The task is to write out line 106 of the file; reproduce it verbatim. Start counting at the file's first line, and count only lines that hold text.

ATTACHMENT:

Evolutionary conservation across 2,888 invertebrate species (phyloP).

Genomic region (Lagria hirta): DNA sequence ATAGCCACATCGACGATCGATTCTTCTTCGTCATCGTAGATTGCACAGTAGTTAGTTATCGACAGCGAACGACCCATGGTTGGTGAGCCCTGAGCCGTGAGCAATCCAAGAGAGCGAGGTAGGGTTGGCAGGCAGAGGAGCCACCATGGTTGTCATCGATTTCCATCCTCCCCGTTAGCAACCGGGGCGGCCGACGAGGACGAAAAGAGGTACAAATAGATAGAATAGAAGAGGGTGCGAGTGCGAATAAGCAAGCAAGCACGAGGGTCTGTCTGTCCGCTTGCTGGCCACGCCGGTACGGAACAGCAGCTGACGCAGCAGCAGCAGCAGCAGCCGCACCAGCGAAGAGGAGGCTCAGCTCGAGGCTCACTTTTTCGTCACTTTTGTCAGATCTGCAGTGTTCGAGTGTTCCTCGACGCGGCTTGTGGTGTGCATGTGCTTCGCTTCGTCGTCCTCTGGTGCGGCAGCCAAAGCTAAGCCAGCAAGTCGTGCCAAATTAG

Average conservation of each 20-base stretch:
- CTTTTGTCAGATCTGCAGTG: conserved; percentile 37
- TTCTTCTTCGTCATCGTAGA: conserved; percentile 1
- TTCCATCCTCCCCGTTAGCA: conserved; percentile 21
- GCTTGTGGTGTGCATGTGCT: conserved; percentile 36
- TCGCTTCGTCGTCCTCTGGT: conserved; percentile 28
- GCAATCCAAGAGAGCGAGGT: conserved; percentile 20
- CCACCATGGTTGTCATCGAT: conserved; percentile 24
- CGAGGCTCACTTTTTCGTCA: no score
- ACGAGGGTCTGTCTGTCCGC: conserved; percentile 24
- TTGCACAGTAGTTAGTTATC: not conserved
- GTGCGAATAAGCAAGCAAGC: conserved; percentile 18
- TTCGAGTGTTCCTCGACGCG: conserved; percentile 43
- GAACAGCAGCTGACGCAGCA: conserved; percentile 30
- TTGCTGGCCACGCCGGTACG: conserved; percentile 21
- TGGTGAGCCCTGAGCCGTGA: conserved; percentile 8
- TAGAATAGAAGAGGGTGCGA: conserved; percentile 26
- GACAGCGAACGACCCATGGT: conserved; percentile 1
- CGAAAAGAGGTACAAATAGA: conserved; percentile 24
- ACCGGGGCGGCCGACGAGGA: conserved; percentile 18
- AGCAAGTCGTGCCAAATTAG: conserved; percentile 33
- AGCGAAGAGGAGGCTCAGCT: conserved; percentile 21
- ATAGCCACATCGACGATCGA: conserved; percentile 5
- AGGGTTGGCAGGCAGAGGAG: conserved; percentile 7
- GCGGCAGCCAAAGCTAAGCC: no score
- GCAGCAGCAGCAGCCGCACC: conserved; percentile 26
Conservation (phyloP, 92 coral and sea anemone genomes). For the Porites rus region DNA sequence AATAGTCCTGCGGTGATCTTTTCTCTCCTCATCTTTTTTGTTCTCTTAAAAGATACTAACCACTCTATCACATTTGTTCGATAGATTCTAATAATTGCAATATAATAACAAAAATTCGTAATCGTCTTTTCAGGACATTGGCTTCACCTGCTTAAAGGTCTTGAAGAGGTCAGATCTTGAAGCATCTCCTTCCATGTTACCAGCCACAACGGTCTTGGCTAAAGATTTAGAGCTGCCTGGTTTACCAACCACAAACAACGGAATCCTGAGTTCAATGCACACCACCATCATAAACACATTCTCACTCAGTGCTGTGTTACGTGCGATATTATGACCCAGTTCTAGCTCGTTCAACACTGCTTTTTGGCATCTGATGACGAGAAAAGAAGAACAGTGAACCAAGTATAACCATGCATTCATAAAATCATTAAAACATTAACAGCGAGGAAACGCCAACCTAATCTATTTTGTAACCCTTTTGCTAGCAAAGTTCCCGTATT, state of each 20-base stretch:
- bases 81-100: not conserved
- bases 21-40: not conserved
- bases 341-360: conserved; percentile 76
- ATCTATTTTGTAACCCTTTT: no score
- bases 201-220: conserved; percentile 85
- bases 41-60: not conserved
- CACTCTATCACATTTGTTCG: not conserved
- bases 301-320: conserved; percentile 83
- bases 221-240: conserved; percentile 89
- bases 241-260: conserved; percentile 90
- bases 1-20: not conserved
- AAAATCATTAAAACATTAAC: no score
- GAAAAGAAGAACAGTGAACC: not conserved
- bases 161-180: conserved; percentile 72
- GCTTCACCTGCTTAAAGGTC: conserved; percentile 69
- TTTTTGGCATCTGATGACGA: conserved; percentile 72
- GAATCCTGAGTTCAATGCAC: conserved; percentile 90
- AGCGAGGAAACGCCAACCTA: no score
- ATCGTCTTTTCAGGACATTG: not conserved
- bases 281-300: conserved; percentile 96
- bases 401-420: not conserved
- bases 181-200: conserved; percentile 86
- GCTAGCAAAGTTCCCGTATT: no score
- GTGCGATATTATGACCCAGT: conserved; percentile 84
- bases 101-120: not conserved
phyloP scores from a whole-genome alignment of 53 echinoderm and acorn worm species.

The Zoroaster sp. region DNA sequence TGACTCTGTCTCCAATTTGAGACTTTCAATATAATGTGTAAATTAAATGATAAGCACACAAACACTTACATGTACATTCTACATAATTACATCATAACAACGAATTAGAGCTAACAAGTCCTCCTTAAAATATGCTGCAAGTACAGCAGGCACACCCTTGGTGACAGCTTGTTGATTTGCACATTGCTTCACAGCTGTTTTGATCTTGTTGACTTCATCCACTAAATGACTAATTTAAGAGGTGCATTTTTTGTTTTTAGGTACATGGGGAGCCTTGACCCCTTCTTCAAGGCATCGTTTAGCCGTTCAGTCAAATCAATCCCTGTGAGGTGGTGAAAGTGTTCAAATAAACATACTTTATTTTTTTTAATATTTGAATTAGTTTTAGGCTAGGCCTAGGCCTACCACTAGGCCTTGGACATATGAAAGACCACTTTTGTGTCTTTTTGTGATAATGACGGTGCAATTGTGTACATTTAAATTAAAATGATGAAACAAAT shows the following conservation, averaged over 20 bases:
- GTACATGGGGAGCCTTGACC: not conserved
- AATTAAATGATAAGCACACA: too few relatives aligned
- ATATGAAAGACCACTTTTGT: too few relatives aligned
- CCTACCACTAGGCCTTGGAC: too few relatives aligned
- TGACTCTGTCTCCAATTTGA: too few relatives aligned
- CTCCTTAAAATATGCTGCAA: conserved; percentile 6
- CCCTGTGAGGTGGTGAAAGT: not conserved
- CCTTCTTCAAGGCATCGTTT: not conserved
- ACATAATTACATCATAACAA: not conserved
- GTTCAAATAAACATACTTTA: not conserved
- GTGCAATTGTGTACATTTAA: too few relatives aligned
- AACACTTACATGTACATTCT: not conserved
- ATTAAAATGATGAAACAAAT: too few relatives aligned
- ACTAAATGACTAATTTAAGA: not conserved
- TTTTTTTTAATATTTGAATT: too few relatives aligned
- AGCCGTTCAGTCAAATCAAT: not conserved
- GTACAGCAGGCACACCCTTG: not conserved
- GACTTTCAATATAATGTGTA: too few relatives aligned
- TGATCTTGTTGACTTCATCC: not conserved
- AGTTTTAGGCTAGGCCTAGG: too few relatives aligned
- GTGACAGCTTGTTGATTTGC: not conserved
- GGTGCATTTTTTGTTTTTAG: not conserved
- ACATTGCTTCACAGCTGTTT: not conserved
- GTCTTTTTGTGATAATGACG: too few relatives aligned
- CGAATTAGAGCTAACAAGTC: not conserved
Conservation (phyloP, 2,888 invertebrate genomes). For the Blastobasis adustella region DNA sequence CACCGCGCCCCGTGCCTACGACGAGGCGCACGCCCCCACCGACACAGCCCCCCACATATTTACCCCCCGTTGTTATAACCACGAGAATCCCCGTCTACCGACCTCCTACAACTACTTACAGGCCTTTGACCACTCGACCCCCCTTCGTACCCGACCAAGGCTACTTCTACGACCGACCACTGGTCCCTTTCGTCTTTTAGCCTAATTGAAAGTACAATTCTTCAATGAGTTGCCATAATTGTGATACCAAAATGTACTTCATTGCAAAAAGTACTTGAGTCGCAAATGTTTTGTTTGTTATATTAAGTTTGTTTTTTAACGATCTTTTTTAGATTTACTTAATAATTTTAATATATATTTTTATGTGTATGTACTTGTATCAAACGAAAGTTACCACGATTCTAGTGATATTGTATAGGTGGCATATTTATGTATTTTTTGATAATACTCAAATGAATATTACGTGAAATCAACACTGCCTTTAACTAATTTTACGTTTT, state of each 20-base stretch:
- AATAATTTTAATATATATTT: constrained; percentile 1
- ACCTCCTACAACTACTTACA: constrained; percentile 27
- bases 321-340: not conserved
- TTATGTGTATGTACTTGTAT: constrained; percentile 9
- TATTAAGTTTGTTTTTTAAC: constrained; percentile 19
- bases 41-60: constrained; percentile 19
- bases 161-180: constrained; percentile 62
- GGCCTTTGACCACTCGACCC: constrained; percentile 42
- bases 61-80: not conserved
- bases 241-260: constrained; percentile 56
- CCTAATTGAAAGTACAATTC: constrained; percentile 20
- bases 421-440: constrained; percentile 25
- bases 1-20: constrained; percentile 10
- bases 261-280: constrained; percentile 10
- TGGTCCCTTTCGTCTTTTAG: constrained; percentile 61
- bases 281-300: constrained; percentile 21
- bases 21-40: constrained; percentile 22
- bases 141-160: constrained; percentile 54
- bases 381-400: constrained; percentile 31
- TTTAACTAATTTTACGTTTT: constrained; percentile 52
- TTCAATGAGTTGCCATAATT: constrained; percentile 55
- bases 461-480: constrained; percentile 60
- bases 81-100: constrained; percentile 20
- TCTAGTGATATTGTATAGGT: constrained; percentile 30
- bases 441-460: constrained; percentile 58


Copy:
- TCTAGTGATATTGTATAGGT: constrained; percentile 30